England Made Me (novel)
It is set in Stockholm (which Greene visited in 1933 to prepare for writing the novel) and concerns the travails of ne'er-do-well Anthony Farrant who finds himself working as a bodyguard to a dubious Swedish financier whose character is loosely inspired by Ivar Kreuger. In typical Greene fashion, the seedy antihero wrestles with his conscience as murky moral dilemmas begin to trouble even his disreputable soul.
A strong theme is the questionably close bond between the main protagonist, the always ineffectual Anthony, and his twin sister Kate. Her life as secretary and live-in mistress to the crooked tycoon, Krogh, who is no great lover, absorbs her time and energy but leaves her emotionally unfulfilled. By getting Anthony to Stockholm and on Krogh’s payroll, she is looking for a much closer relationship with her charming, unreliable and totally broke brother. His failure to respond, and the unhappy ending, leaves her in an even worse position as Krogh’s artificial empire threatens to unravel.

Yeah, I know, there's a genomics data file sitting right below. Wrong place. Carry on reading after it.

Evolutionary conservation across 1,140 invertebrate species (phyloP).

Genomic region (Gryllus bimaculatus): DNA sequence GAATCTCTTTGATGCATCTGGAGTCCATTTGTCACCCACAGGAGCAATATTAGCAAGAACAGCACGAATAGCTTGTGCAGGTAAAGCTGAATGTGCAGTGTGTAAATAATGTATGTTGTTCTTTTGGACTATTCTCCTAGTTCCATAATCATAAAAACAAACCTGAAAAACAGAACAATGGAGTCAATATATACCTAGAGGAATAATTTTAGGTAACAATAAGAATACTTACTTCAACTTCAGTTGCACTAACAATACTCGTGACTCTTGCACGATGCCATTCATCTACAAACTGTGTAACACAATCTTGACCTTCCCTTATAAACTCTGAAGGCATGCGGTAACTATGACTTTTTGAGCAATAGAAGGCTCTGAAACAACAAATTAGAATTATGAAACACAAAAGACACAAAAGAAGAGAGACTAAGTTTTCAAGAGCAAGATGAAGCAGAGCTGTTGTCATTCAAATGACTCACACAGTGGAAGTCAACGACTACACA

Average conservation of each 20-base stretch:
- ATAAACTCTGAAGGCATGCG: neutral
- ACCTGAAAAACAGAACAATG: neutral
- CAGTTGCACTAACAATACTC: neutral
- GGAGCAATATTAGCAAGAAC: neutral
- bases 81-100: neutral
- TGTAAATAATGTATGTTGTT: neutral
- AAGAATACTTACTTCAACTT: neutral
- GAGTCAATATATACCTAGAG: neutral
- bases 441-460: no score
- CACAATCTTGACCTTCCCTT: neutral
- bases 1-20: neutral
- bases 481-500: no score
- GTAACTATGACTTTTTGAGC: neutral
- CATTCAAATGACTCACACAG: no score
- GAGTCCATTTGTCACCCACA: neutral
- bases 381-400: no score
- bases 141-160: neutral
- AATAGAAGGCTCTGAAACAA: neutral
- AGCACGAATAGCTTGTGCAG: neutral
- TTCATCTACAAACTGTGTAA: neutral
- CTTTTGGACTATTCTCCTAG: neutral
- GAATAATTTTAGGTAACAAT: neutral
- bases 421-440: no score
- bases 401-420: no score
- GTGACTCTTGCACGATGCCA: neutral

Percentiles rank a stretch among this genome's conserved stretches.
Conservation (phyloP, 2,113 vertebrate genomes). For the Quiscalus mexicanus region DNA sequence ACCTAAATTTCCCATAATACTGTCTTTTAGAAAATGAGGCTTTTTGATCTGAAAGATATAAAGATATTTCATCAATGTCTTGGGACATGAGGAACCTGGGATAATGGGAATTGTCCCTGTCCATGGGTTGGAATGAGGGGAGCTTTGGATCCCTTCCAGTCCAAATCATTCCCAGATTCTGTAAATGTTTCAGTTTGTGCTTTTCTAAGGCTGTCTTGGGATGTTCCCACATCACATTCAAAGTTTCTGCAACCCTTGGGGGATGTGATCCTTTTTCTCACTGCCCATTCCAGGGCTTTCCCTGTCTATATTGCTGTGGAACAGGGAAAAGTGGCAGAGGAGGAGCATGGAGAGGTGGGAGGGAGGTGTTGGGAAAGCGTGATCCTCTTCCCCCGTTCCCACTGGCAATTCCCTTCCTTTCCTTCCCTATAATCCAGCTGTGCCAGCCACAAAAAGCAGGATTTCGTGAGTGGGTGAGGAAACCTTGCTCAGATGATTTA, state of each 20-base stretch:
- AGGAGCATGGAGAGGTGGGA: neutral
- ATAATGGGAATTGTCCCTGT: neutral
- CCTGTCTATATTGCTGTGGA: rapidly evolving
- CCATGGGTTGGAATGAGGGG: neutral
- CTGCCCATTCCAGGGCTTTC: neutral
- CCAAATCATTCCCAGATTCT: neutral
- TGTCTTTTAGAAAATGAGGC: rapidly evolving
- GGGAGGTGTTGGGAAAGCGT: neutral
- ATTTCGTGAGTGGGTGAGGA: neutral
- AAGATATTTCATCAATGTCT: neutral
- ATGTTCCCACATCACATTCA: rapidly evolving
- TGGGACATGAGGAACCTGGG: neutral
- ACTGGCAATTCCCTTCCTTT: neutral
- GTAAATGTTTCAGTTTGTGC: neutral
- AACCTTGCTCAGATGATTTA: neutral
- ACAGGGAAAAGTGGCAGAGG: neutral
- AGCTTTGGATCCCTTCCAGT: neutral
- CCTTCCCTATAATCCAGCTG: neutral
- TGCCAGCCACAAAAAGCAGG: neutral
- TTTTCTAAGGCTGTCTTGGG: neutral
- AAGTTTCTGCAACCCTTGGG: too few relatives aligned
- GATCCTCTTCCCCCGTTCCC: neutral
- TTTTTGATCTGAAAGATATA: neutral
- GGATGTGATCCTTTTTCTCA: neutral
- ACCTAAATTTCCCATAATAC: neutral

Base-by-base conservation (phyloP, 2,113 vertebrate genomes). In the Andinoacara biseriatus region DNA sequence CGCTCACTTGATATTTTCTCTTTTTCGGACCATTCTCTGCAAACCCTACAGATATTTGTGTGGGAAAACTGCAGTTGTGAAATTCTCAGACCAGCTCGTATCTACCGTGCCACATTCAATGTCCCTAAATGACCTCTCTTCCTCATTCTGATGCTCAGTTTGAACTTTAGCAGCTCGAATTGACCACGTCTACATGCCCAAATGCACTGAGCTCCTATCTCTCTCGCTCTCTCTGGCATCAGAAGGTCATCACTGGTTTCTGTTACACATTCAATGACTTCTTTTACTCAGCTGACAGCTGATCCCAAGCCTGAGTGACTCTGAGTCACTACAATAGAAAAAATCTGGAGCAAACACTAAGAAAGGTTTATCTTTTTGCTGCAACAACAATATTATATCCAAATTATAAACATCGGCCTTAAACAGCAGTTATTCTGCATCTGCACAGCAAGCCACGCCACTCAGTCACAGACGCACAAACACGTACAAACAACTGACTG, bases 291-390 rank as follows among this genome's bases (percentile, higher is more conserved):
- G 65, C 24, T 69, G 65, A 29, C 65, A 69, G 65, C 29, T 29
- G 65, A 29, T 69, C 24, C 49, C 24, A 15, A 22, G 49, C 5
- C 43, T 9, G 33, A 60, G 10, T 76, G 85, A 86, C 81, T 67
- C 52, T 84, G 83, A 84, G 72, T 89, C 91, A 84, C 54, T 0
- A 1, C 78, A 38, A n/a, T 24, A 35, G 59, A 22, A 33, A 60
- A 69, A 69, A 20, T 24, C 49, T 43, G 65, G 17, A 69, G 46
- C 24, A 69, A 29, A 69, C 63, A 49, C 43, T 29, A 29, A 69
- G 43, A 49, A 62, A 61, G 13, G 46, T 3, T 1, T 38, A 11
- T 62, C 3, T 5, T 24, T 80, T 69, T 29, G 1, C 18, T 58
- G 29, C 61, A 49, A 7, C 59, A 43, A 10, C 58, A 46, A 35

The New Statesman, in its review, said that "Greene arouses responses of curiosity and attention comparable to those set up by Malraux, Faulkner and Hemingway" while The Daily Telegraph termed him never less than "wonderfully readable". The New York Times concluded its review by asserting that "Too often the author of England Made Me seems to be shadow-boxing, not delivering the full punch. But the story is skillfully fabricated, and the suspense so well maintained that any one who starts it is certain to go to the end."
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